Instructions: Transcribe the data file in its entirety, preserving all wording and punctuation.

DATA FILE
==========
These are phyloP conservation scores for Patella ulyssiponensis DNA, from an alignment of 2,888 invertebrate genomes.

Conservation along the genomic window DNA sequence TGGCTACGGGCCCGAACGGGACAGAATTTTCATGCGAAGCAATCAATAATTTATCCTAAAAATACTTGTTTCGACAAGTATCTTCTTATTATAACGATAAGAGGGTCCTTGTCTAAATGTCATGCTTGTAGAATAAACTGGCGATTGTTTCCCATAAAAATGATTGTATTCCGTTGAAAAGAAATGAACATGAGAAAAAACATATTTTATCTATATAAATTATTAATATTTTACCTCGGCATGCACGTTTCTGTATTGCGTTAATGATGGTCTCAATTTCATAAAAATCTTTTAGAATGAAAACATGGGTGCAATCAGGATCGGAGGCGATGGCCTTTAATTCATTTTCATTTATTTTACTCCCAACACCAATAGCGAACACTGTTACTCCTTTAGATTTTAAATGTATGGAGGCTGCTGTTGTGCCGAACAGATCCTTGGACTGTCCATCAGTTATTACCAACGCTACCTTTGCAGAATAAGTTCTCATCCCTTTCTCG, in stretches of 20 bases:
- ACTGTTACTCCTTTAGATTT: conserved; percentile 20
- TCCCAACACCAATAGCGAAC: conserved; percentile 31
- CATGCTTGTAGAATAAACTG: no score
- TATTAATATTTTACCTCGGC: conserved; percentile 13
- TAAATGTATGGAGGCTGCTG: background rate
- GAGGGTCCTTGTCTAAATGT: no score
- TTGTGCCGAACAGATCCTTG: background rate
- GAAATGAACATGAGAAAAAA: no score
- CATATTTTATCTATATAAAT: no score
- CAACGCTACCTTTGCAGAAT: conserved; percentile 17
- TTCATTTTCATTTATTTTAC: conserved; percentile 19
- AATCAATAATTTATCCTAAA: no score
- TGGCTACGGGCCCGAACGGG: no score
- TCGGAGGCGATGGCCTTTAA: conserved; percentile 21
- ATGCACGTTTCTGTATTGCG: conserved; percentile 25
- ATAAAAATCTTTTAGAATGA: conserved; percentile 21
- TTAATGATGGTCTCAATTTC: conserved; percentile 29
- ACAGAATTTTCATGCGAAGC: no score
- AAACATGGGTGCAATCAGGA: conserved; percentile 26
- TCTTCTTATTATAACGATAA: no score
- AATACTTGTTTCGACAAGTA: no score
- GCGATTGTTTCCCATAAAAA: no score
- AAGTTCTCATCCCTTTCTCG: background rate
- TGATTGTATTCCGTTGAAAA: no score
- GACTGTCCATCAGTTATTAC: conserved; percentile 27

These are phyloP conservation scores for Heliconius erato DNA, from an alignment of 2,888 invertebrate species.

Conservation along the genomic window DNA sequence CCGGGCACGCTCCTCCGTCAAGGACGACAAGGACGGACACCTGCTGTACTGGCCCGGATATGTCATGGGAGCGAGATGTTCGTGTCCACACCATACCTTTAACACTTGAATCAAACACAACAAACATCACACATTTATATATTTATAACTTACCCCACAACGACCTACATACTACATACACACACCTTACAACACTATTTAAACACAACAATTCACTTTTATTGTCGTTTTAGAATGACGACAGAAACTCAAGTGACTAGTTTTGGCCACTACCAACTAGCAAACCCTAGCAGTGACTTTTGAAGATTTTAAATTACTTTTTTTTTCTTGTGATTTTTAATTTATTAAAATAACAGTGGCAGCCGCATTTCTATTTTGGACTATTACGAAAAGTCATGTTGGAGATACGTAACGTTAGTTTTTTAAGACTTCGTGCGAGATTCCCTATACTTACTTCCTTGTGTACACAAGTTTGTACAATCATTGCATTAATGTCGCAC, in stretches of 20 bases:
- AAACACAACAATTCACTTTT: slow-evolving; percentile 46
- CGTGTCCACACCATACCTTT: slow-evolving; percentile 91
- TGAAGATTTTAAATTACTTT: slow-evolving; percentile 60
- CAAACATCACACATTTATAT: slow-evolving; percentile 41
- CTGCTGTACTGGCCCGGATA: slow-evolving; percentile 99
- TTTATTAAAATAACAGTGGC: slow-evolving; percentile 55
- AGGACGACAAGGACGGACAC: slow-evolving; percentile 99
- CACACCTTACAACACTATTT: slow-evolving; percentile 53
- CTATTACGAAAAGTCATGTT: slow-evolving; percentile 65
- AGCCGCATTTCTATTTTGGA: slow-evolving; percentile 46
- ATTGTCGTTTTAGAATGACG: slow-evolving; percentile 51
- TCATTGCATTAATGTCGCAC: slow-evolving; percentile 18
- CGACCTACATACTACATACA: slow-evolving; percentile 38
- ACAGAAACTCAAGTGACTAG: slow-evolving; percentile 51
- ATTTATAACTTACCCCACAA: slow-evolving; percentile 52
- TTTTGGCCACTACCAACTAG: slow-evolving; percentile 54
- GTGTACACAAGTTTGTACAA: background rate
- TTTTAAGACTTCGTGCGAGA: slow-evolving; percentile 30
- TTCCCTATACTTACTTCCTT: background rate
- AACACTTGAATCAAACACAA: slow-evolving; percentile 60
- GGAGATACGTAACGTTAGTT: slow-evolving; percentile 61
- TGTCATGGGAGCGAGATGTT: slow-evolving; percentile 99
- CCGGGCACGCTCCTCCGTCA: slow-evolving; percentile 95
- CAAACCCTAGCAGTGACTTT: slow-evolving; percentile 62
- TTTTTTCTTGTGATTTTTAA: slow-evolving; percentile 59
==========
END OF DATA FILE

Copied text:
These are phyloP conservation scores for Patella ulyssiponensis DNA, from an alignment of 2,888 invertebrate genomes.

Conservation along the genomic window DNA sequence TGGCTACGGGCCCGAACGGGACAGAATTTTCATGCGAAGCAATCAATAATTTATCCTAAAAATACTTGTTTCGACAAGTATCTTCTTATTATAACGATAAGAGGGTCCTTGTCTAAATGTCATGCTTGTAGAATAAACTGGCGATTGTTTCCCATAAAAATGATTGTATTCCGTTGAAAAGAAATGAACATGAGAAAAAACATATTTTATCTATATAAATTATTAATATTTTACCTCGGCATGCACGTTTCTGTATTGCGTTAATGATGGTCTCAATTTCATAAAAATCTTTTAGAATGAAAACATGGGTGCAATCAGGATCGGAGGCGATGGCCTTTAATTCATTTTCATTTATTTTACTCCCAACACCAATAGCGAACACTGTTACTCCTTTAGATTTTAAATGTATGGAGGCTGCTGTTGTGCCGAACAGATCCTTGGACTGTCCATCAGTTATTACCAACGCTACCTTTGCAGAATAAGTTCTCATCCCTTTCTCG, in stretches of 20 bases:
- ACTGTTACTCCTTTAGATTT: conserved; percentile 20
- TCCCAACACCAATAGCGAAC: conserved; percentile 31
- CATGCTTGTAGAATAAACTG: no score
- TATTAATATTTTACCTCGGC: conserved; percentile 13
- TAAATGTATGGAGGCTGCTG: background rate
- GAGGGTCCTTGTCTAAATGT: no score
- TTGTGCCGAACAGATCCTTG: background rate
- GAAATGAACATGAGAAAAAA: no score
- CATATTTTATCTATATAAAT: no score
- CAACGCTACCTTTGCAGAAT: conserved; percentile 17
- TTCATTTTCATTTATTTTAC: conserved; percentile 19
- AATCAATAATTTATCCTAAA: no score
- TGGCTACGGGCCCGAACGGG: no score
- TCGGAGGCGATGGCCTTTAA: conserved; percentile 21
- ATGCACGTTTCTGTATTGCG: conserved; percentile 25
- ATAAAAATCTTTTAGAATGA: conserved; percentile 21
- TTAATGATGGTCTCAATTTC: conserved; percentile 29
- ACAGAATTTTCATGCGAAGC: no score
- AAACATGGGTGCAATCAGGA: conserved; percentile 26
- TCTTCTTATTATAACGATAA: no score
- AATACTTGTTTCGACAAGTA: no score
- GCGATTGTTTCCCATAAAAA: no score
- AAGTTCTCATCCCTTTCTCG: background rate
- TGATTGTATTCCGTTGAAAA: no score
- GACTGTCCATCAGTTATTAC: conserved; percentile 27

These are phyloP conservation scores for Heliconius erato DNA, from an alignment of 2,888 invertebrate species.

Conservation along the genomic window DNA sequence CCGGGCACGCTCCTCCGTCAAGGACGACAAGGACGGACACCTGCTGTACTGGCCCGGATATGTCATGGGAGCGAGATGTTCGTGTCCACACCATACCTTTAACACTTGAATCAAACACAACAAACATCACACATTTATATATTTATAACTTACCCCACAACGACCTACATACTACATACACACACCTTACAACACTATTTAAACACAACAATTCACTTTTATTGTCGTTTTAGAATGACGACAGAAACTCAAGTGACTAGTTTTGGCCACTACCAACTAGCAAACCCTAGCAGTGACTTTTGAAGATTTTAAATTACTTTTTTTTTCTTGTGATTTTTAATTTATTAAAATAACAGTGGCAGCCGCATTTCTATTTTGGACTATTACGAAAAGTCATGTTGGAGATACGTAACGTTAGTTTTTTAAGACTTCGTGCGAGATTCCCTATACTTACTTCCTTGTGTACACAAGTTTGTACAATCATTGCATTAATGTCGCAC, in stretches of 20 bases:
- AAACACAACAATTCACTTTT: slow-evolving; percentile 46
- CGTGTCCACACCATACCTTT: slow-evolving; percentile 91
- TGAAGATTTTAAATTACTTT: slow-evolving; percentile 60
- CAAACATCACACATTTATAT: slow-evolving; percentile 41
- CTGCTGTACTGGCCCGGATA: slow-evolving; percentile 99
- TTTATTAAAATAACAGTGGC: slow-evolving; percentile 55
- AGGACGACAAGGACGGACAC: slow-evolving; percentile 99
- CACACCTTACAACACTATTT: slow-evolving; percentile 53
- CTATTACGAAAAGTCATGTT: slow-evolving; percentile 65
- AGCCGCATTTCTATTTTGGA: slow-evolving; percentile 46
- ATTGTCGTTTTAGAATGACG: slow-evolving; percentile 51
- TCATTGCATTAATGTCGCAC: slow-evolving; percentile 18
- CGACCTACATACTACATACA: slow-evolving; percentile 38
- ACAGAAACTCAAGTGACTAG: slow-evolving; percentile 51
- ATTTATAACTTACCCCACAA: slow-evolving; percentile 52
- TTTTGGCCACTACCAACTAG: slow-evolving; percentile 54
- GTGTACACAAGTTTGTACAA: background rate
- TTTTAAGACTTCGTGCGAGA: slow-evolving; percentile 30
- TTCCCTATACTTACTTCCTT: background rate
- AACACTTGAATCAAACACAA: slow-evolving; percentile 60
- GGAGATACGTAACGTTAGTT: slow-evolving; percentile 61
- TGTCATGGGAGCGAGATGTT: slow-evolving; percentile 99
- CCGGGCACGCTCCTCCGTCA: slow-evolving; percentile 95
- CAAACCCTAGCAGTGACTTT: slow-evolving; percentile 62
- TTTTTTCTTGTGATTTTTAA: slow-evolving; percentile 59